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    Re: Newton and Halley
    From: Nicol�s de Hilster
    Date: 2007 Nov 20, 11:46 +0100

    My ISP upgraded my mailbox by adding a spam-filter and as I do not use
    webmail I missed quite some posts (all with the subject "Newton and
    Halley" after my post with the diagonal scale design). Today I found out
    and read all of them (and killed the spam filter in the meanwhile).
    
    In NavList 3895 George Huxtable wrote on my speculation on Newton's
    diagonal scale:
    > But the problem is that you can't assume ANYTHING about that engraving. It
    > WASN'T  Newton's drawing, which had been lost. It had been drawn by an
    > artist for the Royal Society, and then engraved, long after Newton's death
    > (and after Halley's). It had been drawn from the words of Newton's note.
    > Newton gave the dimensions of the telescope (as three or four feet) but said
    > nothing about the size of the brass plate. It was no more than the
    > imagination of the artist (and then the engraver) that made the plate the
    > same size as the telescope. We are free to interpret the words of Newton's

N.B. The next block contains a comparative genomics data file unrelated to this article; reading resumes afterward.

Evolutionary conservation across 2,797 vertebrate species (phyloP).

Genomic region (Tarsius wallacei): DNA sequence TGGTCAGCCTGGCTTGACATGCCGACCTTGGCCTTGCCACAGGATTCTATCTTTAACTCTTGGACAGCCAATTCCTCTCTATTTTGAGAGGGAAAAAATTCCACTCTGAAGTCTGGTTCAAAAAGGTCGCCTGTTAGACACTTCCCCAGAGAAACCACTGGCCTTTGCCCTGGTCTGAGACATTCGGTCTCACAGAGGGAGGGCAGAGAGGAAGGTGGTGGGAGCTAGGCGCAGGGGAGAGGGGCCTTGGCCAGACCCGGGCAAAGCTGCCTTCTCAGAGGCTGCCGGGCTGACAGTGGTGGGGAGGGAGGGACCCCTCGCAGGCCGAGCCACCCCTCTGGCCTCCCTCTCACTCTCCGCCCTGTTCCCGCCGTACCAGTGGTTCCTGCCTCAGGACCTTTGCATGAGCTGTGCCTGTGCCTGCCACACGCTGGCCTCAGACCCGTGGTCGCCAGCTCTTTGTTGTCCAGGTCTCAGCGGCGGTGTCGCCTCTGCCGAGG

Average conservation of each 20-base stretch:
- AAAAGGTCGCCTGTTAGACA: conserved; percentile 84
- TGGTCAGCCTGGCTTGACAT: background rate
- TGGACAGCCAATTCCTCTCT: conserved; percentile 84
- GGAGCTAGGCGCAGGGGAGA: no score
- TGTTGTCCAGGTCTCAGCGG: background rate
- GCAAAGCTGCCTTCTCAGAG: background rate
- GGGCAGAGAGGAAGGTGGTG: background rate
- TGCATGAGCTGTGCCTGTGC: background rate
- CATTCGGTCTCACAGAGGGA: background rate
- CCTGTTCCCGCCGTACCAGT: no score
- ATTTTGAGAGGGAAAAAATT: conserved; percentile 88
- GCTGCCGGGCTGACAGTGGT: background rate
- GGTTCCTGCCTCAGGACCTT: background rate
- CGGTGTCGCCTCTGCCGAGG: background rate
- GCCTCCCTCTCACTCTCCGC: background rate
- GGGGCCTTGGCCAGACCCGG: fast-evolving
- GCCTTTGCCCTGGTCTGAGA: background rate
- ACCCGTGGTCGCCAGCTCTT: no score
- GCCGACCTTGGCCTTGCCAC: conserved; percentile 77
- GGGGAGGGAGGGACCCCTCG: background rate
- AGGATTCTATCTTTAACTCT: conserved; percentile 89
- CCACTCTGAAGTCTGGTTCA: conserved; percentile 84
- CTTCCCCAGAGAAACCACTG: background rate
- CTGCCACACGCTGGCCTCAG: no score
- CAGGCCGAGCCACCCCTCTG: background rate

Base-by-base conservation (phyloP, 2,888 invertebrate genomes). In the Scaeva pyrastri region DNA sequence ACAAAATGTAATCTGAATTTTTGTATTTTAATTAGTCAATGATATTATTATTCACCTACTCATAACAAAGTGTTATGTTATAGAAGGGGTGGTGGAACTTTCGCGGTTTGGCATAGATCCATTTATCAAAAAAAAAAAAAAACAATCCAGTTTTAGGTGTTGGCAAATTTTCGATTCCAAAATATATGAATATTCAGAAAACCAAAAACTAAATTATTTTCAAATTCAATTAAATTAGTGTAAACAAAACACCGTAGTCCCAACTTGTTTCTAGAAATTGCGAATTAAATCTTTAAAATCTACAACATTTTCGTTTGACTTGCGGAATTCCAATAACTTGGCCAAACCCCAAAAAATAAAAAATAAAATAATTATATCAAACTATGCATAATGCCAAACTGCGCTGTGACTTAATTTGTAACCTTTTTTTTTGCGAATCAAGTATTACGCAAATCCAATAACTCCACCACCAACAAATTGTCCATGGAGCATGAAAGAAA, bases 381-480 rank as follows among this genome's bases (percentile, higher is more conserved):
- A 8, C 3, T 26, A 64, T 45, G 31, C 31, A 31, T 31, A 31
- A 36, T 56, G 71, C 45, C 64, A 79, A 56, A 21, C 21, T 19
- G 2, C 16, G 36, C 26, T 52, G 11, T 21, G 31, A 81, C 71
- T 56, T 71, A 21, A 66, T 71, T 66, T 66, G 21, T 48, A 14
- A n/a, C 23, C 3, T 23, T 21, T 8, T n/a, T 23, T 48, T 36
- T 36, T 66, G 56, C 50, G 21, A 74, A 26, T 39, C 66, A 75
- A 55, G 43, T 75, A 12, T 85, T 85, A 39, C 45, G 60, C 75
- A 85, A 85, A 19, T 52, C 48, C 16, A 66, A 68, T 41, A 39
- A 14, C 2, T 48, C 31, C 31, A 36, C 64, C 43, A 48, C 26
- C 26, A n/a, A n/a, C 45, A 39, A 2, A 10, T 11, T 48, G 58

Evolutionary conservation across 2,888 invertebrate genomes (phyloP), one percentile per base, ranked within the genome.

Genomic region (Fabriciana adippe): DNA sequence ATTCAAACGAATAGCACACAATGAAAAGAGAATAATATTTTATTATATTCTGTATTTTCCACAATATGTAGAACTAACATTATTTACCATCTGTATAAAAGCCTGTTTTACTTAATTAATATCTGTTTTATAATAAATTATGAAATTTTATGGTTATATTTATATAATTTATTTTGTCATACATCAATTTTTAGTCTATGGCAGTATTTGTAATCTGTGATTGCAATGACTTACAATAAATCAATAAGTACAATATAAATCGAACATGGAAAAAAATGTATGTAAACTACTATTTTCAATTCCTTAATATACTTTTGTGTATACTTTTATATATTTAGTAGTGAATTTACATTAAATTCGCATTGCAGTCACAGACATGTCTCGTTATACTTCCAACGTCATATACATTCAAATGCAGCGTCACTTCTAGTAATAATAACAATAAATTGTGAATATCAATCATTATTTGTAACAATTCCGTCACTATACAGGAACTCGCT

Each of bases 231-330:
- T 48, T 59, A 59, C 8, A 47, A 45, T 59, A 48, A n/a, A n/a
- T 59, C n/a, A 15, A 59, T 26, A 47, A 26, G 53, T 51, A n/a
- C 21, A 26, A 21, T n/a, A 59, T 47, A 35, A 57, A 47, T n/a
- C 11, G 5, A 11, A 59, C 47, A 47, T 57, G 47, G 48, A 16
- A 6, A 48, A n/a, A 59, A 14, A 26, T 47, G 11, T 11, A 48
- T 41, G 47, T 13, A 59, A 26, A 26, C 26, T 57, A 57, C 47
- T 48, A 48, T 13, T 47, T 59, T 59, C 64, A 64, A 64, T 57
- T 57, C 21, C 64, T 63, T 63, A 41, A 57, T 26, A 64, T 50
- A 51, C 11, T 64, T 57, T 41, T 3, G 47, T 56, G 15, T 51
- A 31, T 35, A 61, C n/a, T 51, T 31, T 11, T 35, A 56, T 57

> today as we think best, just as the Royal Society artist was free in 1742.
    > And if we think a brass plate of three or four feet across to be impossibly
    > unwieldy (which it would be) then we can make it, say, half the length of
    > the telescope, or whatever we choose. What I am saying is that the engraving
    > that Nicolas is going by is not a document that has any authenticity in
    > itself.
    >
    >
    Yep, I did realize that all too good, but found the coincidence (that
    there was enough space for my design) too good to be true. Besides that
    I was curious if I could design such a diagonal scale and what it would
    look like.
    > It may be, of course, that the original instrument still existed, and was
    > available to be drawn, in 1742. But if it was, I am pretty sure we would
    > have heard about it.
    >
    > None of this detracts, much, from Nicolas' speculation about how it might
    > have been divided.
    >
    >
    Thanks
    
    
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